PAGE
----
If a persons prayer utterances are not audible can anyone say the person is not praying?
No, of course not - no one can say that (a good example in the Tanakh is Hannah).
As Elohim sees our heart/thoughts, one can pray surely also inwardly, but the initial question referred to "praying in tongues".
Why were the believing Jews surprised that also the Gentiles had received the gift of the Ruach HaKodesh?
"Because they heard them speak with tongues" (ACTS 10:46). The book of ACTS shows that this was the audible (and visible) sign of the baptism with the Ruach HaKodesh, i.e., with fire, like mentioned in ACTS 2:4 and predicted by John the Baptist:
I indeed baptize you with water unto repentance: but he that cometh after me is mightier than I, whose shoes I am not worthy to bear: he shall baptize you with the Holy Ghost, and with fire (MATT 3:11).
Speaking/praying in tongues, or praying in the Spirit is all synonymous, and it is a distinct supernatural language which is given miraculously the moment you receive the gift of the Ruach HaKodesh. One can control the volume & speed of the language, but one cannot control the syllables. At other times it is described as "rivers of living water coming out of your belly/innermost being", or as "the refreshing", etc.
BTW, I am not saying that, because you don't speak in tongues, that you haven't received the Holy Spirit. I've baptised my sister-in-law a few months ago, and she doesn't speak in tongues. Nevertheless, I am convinced that she has received. I think it's some kind of blockage as the mind usually says "this is impossible". There can be different reasons, but standard procedure is that the infilling of the Holy Spirit is evidenced by speaking in a new a language (from one second to another).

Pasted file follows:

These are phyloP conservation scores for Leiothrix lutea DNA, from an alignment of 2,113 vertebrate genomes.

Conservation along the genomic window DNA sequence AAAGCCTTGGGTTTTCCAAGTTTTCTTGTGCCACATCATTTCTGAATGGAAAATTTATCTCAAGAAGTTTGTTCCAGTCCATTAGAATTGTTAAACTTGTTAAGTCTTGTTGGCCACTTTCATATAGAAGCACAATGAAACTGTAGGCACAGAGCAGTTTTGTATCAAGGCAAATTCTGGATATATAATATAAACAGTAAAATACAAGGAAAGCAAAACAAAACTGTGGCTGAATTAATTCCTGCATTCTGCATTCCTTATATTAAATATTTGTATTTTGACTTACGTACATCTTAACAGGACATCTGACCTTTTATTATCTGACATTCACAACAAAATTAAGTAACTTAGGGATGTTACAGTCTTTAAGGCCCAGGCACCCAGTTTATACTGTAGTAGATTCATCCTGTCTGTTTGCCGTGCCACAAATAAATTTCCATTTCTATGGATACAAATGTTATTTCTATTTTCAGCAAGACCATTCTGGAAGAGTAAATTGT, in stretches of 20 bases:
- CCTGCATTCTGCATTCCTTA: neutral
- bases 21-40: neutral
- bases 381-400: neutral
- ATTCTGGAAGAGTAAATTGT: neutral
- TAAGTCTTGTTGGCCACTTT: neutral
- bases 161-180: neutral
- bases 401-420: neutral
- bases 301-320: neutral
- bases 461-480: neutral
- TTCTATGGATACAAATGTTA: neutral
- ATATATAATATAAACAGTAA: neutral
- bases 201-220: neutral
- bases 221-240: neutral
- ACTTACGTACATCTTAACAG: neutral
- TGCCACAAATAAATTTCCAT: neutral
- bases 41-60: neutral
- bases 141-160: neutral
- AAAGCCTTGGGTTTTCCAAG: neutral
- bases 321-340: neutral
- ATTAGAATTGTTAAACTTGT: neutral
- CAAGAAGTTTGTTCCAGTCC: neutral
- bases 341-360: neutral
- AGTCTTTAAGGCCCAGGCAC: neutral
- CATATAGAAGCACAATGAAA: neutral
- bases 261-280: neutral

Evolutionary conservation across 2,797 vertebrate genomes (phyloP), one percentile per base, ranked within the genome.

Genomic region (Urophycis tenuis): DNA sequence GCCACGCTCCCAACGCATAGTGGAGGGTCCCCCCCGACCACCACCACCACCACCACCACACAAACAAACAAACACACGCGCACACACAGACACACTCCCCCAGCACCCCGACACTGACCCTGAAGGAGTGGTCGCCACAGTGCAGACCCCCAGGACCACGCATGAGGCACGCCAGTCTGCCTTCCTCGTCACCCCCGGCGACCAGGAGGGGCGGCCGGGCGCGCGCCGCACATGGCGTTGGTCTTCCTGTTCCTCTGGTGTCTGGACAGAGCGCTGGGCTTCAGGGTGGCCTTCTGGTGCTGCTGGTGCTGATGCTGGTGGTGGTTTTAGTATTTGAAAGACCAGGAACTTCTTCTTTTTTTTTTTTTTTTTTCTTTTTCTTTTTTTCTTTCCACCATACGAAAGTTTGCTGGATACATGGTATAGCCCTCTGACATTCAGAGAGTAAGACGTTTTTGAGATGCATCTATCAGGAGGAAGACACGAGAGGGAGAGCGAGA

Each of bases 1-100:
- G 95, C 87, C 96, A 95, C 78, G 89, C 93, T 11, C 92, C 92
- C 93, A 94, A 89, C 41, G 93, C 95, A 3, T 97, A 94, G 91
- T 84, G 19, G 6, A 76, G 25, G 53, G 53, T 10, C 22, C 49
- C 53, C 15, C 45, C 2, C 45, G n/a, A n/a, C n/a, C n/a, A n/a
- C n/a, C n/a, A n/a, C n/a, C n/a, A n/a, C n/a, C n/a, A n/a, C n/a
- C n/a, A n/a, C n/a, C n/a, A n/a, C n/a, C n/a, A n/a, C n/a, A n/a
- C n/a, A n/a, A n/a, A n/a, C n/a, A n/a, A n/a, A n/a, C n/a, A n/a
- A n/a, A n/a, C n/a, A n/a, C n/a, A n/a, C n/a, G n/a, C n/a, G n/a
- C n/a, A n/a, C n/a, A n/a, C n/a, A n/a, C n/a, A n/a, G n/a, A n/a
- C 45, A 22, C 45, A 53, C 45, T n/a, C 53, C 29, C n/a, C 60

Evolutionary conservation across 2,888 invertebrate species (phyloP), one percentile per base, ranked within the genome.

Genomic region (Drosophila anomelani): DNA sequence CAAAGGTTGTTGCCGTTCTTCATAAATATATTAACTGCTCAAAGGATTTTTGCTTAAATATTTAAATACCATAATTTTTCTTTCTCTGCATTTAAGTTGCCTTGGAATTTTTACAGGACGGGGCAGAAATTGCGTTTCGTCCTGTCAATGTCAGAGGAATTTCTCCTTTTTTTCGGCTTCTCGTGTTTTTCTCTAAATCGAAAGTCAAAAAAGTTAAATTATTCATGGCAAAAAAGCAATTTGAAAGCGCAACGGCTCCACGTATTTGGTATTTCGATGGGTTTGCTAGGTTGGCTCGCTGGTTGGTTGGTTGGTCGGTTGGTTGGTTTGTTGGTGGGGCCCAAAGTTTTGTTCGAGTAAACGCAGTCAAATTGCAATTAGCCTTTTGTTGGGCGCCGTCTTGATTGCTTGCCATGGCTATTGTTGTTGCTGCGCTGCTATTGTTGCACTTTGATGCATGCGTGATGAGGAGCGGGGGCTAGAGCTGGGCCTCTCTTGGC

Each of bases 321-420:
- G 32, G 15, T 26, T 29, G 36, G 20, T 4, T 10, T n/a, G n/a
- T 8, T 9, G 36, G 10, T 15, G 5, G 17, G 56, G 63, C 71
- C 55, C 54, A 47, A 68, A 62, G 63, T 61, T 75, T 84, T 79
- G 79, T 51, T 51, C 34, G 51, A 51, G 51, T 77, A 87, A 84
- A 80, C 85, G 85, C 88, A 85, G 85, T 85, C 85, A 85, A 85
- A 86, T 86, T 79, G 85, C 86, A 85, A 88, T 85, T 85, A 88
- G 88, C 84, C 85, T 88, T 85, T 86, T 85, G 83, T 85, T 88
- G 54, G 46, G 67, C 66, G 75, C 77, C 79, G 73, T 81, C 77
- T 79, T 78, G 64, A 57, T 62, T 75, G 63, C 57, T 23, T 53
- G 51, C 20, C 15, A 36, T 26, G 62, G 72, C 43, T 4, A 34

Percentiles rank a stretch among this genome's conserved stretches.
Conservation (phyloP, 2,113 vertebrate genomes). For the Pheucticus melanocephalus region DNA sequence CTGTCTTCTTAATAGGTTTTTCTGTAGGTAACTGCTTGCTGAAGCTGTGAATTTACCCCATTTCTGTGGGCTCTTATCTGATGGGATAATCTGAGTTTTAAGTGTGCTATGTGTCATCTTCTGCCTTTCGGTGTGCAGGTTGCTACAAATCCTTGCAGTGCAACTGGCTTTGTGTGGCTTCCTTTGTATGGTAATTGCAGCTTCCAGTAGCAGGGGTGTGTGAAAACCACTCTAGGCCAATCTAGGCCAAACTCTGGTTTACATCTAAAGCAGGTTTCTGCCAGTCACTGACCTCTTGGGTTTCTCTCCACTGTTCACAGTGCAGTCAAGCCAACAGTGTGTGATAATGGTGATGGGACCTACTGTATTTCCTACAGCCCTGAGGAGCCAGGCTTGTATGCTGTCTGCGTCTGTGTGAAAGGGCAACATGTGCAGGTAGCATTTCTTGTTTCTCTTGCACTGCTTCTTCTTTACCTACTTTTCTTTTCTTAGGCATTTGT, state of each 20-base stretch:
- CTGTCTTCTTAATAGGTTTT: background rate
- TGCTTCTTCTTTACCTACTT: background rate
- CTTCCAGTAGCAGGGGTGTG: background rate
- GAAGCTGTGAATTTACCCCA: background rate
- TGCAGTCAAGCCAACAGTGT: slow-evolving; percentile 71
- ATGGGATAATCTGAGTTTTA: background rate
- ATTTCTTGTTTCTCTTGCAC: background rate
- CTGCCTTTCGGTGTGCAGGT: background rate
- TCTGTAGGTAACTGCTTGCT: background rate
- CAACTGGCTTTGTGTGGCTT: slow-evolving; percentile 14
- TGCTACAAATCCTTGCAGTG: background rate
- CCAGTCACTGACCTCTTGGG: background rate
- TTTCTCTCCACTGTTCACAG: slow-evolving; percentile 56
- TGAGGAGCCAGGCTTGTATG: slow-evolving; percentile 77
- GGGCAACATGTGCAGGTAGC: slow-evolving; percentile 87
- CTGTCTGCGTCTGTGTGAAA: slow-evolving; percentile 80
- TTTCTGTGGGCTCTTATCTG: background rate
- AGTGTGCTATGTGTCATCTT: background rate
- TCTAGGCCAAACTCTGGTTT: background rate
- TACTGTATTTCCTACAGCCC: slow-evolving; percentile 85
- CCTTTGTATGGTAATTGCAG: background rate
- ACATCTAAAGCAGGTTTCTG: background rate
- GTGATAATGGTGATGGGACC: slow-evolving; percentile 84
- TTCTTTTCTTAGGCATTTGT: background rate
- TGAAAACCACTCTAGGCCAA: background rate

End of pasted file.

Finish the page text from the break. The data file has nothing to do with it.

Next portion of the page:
It's a prayer language so to say. I don't understand what I pray when I pray in the Spirit, but Elohim understands (and I pray according to His will).
It's a bit difficult to explain in a few words.
Am at work and have to finish off now.
Regarding the term, "Jews". Many ask me that. Someone the other day, "How was your X-Mass", Me: "I don't do X-Mass I keep Chaunakh". Next question, "Are you Jewish". My reply, "Why, ..which type of being Jewish are you referring too"? The question remains unanswered due to my reluctance to answer yes being completely unaware of what the term "Jew" might mean to them! Instead I ask them, "Do you believe scripture"? This way I can defer letting them know, until they are ready to hear it, that scripture, which they normally SAY they believe, requires a conversion! (Some around here will differ with me on this point but it is so, regardless of anyone's opinion).
I said this in my 2nd or 3rd reply. If you wish to pursue this question further perhaps an alternate thread would be appropriate?
I don't suppose you are secular, and I simply meant ethnically Jewish and/or spiritually? - for me, it's the latter (Romans 2:29).
As per Yochanan 3:5 and Acts 2:38, conversion entails being born again of water & spirit (immersed in both), which leads us back to the gift of the Ruach HaKodesh manifested in tongues whenever [ethnical] Jews or Gentiles were converted (Acts 2:4; Acts 10:45-46).
So, the question seems to be closely connected to tongues, don't you think?
"Ethnically or Spiritually Jewish" is too vague IMO. Yes closely related yet a different topic. I vote for an alternate thread as this one is too lengthy again, IMO.
OK, I have started a new thread: